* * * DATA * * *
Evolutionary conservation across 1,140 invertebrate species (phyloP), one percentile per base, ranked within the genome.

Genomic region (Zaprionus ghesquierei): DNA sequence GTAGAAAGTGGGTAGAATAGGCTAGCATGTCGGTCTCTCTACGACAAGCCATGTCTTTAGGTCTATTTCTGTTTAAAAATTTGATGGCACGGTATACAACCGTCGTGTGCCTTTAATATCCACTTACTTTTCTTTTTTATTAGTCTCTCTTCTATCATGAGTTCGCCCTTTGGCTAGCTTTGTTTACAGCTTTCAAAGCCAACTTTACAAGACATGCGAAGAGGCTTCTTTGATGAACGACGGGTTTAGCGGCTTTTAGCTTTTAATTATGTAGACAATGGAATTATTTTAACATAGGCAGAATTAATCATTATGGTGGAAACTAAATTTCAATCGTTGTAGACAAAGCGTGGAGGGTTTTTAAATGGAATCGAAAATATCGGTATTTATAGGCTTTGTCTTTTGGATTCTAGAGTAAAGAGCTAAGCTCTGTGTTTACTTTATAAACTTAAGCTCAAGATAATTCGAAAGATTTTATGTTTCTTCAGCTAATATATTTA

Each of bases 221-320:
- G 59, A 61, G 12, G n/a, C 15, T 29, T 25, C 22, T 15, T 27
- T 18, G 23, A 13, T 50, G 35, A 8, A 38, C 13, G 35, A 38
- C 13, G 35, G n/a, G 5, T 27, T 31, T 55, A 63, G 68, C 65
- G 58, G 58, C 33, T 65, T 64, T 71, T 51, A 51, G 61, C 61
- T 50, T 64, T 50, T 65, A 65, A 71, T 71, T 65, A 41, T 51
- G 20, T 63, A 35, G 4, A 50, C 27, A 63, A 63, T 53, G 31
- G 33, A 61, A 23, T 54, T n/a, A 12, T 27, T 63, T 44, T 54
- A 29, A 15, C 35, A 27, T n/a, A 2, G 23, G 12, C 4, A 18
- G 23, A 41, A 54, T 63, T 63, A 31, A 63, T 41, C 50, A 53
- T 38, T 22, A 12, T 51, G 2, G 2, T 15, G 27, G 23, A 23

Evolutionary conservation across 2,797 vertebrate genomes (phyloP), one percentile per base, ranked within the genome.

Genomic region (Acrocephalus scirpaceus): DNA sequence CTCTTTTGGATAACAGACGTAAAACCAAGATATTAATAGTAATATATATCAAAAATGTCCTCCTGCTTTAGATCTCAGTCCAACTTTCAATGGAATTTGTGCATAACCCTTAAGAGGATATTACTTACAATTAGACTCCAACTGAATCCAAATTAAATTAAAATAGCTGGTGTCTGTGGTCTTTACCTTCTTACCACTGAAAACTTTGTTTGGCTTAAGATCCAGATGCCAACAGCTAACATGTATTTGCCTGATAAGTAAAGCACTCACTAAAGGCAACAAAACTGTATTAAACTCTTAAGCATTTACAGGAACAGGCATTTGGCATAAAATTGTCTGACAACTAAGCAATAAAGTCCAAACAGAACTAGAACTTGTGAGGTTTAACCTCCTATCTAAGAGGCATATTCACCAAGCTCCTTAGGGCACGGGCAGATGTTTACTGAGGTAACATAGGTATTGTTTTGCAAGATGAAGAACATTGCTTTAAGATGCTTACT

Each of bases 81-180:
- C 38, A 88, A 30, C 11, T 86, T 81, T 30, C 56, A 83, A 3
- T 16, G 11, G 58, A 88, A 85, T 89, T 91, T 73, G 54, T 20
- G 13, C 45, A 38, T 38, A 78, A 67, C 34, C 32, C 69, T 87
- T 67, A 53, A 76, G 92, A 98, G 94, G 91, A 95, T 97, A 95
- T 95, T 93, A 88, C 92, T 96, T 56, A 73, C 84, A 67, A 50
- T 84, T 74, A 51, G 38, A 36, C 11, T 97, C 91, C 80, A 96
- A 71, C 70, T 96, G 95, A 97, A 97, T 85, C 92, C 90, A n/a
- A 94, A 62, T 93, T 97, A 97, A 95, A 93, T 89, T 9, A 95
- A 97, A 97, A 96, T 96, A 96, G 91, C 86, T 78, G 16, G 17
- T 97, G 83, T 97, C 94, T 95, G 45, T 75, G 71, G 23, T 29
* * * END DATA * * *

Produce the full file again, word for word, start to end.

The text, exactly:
Evolutionary conservation across 1,140 invertebrate species (phyloP), one percentile per base, ranked within the genome.

Genomic region (Zaprionus ghesquierei): DNA sequence GTAGAAAGTGGGTAGAATAGGCTAGCATGTCGGTCTCTCTACGACAAGCCATGTCTTTAGGTCTATTTCTGTTTAAAAATTTGATGGCACGGTATACAACCGTCGTGTGCCTTTAATATCCACTTACTTTTCTTTTTTATTAGTCTCTCTTCTATCATGAGTTCGCCCTTTGGCTAGCTTTGTTTACAGCTTTCAAAGCCAACTTTACAAGACATGCGAAGAGGCTTCTTTGATGAACGACGGGTTTAGCGGCTTTTAGCTTTTAATTATGTAGACAATGGAATTATTTTAACATAGGCAGAATTAATCATTATGGTGGAAACTAAATTTCAATCGTTGTAGACAAAGCGTGGAGGGTTTTTAAATGGAATCGAAAATATCGGTATTTATAGGCTTTGTCTTTTGGATTCTAGAGTAAAGAGCTAAGCTCTGTGTTTACTTTATAAACTTAAGCTCAAGATAATTCGAAAGATTTTATGTTTCTTCAGCTAATATATTTA

Each of bases 221-320:
- G 59, A 61, G 12, G n/a, C 15, T 29, T 25, C 22, T 15, T 27
- T 18, G 23, A 13, T 50, G 35, A 8, A 38, C 13, G 35, A 38
- C 13, G 35, G n/a, G 5, T 27, T 31, T 55, A 63, G 68, C 65
- G 58, G 58, C 33, T 65, T 64, T 71, T 51, A 51, G 61, C 61
- T 50, T 64, T 50, T 65, A 65, A 71, T 71, T 65, A 41, T 51
- G 20, T 63, A 35, G 4, A 50, C 27, A 63, A 63, T 53, G 31
- G 33, A 61, A 23, T 54, T n/a, A 12, T 27, T 63, T 44, T 54
- A 29, A 15, C 35, A 27, T n/a, A 2, G 23, G 12, C 4, A 18
- G 23, A 41, A 54, T 63, T 63, A 31, A 63, T 41, C 50, A 53
- T 38, T 22, A 12, T 51, G 2, G 2, T 15, G 27, G 23, A 23

Evolutionary conservation across 2,797 vertebrate genomes (phyloP), one percentile per base, ranked within the genome.

Genomic region (Acrocephalus scirpaceus): DNA sequence CTCTTTTGGATAACAGACGTAAAACCAAGATATTAATAGTAATATATATCAAAAATGTCCTCCTGCTTTAGATCTCAGTCCAACTTTCAATGGAATTTGTGCATAACCCTTAAGAGGATATTACTTACAATTAGACTCCAACTGAATCCAAATTAAATTAAAATAGCTGGTGTCTGTGGTCTTTACCTTCTTACCACTGAAAACTTTGTTTGGCTTAAGATCCAGATGCCAACAGCTAACATGTATTTGCCTGATAAGTAAAGCACTCACTAAAGGCAACAAAACTGTATTAAACTCTTAAGCATTTACAGGAACAGGCATTTGGCATAAAATTGTCTGACAACTAAGCAATAAAGTCCAAACAGAACTAGAACTTGTGAGGTTTAACCTCCTATCTAAGAGGCATATTCACCAAGCTCCTTAGGGCACGGGCAGATGTTTACTGAGGTAACATAGGTATTGTTTTGCAAGATGAAGAACATTGCTTTAAGATGCTTACT

Each of bases 81-180:
- C 38, A 88, A 30, C 11, T 86, T 81, T 30, C 56, A 83, A 3
- T 16, G 11, G 58, A 88, A 85, T 89, T 91, T 73, G 54, T 20
- G 13, C 45, A 38, T 38, A 78, A 67, C 34, C 32, C 69, T 87
- T 67, A 53, A 76, G 92, A 98, G 94, G 91, A 95, T 97, A 95
- T 95, T 93, A 88, C 92, T 96, T 56, A 73, C 84, A 67, A 50
- T 84, T 74, A 51, G 38, A 36, C 11, T 97, C 91, C 80, A 96
- A 71, C 70, T 96, G 95, A 97, A 97, T 85, C 92, C 90, A n/a
- A 94, A 62, T 93, T 97, A 97, A 95, A 93, T 89, T 9, A 95
- A 97, A 97, A 96, T 96, A 96, G 91, C 86, T 78, G 16, G 17
- T 97, G 83, T 97, C 94, T 95, G 45, T 75, G 71, G 23, T 29